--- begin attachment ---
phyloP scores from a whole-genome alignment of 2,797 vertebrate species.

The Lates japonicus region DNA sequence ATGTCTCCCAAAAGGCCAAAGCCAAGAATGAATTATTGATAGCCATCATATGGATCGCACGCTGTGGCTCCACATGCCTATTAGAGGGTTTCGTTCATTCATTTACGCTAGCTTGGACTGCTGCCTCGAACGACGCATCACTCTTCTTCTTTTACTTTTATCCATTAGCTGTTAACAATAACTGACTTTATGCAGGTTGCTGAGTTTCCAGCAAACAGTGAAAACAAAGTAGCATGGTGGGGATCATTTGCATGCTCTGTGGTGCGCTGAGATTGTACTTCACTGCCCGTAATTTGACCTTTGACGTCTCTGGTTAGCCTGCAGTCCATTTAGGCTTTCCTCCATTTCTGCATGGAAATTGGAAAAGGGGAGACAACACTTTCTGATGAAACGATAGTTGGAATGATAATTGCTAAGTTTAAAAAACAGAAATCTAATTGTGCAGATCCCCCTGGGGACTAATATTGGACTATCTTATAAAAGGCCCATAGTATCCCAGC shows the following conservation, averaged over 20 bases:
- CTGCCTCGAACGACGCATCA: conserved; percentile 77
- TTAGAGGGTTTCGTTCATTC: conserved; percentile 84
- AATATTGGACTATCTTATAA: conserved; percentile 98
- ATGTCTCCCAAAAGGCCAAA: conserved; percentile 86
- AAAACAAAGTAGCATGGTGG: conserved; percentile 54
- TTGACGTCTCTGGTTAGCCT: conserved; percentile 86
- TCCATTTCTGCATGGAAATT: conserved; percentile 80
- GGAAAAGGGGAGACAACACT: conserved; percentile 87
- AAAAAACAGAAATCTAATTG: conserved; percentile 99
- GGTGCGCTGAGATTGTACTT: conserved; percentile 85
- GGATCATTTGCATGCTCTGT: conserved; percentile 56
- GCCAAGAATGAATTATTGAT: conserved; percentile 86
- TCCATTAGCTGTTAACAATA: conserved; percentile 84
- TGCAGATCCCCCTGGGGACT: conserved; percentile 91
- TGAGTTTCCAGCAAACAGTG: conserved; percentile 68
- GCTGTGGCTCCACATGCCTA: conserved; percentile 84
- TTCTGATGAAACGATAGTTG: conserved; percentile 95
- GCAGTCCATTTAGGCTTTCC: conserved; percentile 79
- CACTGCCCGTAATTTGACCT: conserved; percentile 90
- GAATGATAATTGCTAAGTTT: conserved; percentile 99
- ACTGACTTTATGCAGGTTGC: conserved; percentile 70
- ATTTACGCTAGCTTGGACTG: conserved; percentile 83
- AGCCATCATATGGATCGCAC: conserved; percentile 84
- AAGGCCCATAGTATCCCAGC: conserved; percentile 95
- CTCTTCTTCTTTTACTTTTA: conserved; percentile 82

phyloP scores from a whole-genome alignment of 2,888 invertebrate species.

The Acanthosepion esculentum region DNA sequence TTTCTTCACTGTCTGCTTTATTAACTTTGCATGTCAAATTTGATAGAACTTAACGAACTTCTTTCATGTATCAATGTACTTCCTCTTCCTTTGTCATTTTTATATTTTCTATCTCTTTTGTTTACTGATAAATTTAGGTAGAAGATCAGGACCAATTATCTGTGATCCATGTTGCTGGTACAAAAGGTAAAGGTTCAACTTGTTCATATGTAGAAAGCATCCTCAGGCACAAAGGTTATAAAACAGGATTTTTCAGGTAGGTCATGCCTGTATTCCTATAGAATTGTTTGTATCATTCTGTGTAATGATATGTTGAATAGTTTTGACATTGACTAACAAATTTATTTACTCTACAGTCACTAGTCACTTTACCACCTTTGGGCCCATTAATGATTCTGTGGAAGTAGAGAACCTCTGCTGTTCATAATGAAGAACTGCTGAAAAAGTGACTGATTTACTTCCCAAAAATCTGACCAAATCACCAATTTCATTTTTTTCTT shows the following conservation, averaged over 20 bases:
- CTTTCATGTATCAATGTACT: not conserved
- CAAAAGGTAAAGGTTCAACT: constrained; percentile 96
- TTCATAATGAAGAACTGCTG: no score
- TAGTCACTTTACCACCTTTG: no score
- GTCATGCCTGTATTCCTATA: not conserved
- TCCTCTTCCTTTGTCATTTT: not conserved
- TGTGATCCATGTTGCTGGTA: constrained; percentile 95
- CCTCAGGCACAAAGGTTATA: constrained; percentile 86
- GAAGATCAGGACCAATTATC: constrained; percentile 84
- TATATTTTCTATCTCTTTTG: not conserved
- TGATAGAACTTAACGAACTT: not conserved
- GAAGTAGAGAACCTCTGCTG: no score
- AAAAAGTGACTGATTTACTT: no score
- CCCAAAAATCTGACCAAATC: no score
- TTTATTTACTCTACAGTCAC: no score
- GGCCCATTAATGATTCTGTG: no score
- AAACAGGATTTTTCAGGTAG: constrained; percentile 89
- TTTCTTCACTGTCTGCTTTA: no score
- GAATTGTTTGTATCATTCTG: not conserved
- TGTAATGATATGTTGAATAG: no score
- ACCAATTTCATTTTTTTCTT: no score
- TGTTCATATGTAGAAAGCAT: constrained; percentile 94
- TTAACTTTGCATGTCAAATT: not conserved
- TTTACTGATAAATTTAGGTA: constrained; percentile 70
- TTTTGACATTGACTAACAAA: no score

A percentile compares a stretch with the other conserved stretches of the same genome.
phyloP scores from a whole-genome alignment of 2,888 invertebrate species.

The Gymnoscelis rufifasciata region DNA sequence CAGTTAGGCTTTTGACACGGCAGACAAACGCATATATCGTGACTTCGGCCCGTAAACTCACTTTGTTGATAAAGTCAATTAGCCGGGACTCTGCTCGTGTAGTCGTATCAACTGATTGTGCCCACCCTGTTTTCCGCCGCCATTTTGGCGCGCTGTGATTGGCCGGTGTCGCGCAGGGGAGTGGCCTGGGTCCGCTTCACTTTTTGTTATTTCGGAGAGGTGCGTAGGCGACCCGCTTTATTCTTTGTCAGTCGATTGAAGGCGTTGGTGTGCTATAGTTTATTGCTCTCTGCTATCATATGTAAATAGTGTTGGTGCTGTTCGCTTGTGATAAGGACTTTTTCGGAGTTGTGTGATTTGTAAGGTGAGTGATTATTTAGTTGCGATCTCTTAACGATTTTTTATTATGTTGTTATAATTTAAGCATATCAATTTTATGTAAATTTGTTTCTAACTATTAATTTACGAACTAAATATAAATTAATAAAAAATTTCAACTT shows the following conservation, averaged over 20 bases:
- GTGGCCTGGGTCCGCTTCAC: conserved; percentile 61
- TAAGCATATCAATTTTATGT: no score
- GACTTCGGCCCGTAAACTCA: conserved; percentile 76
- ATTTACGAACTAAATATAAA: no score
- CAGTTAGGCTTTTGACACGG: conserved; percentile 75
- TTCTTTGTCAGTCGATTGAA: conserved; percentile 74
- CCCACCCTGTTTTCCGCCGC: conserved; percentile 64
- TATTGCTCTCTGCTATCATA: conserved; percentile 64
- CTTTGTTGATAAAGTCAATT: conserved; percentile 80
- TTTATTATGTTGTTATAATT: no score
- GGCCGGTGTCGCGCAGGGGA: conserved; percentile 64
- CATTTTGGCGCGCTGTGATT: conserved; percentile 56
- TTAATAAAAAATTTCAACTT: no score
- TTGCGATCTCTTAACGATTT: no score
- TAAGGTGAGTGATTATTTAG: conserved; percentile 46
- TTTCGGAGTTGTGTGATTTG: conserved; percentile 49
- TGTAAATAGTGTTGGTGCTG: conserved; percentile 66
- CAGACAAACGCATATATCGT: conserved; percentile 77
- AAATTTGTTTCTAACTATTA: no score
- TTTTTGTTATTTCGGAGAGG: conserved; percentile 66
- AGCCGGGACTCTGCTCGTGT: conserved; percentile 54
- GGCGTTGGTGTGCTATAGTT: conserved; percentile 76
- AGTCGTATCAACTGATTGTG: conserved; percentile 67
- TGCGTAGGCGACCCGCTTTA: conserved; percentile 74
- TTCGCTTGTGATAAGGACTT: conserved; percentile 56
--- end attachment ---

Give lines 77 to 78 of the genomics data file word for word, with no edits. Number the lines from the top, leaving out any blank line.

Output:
- TTTTTGTTATTTCGGAGAGG: conserved; percentile 66
- AGCCGGGACTCTGCTCGTGT: conserved; percentile 54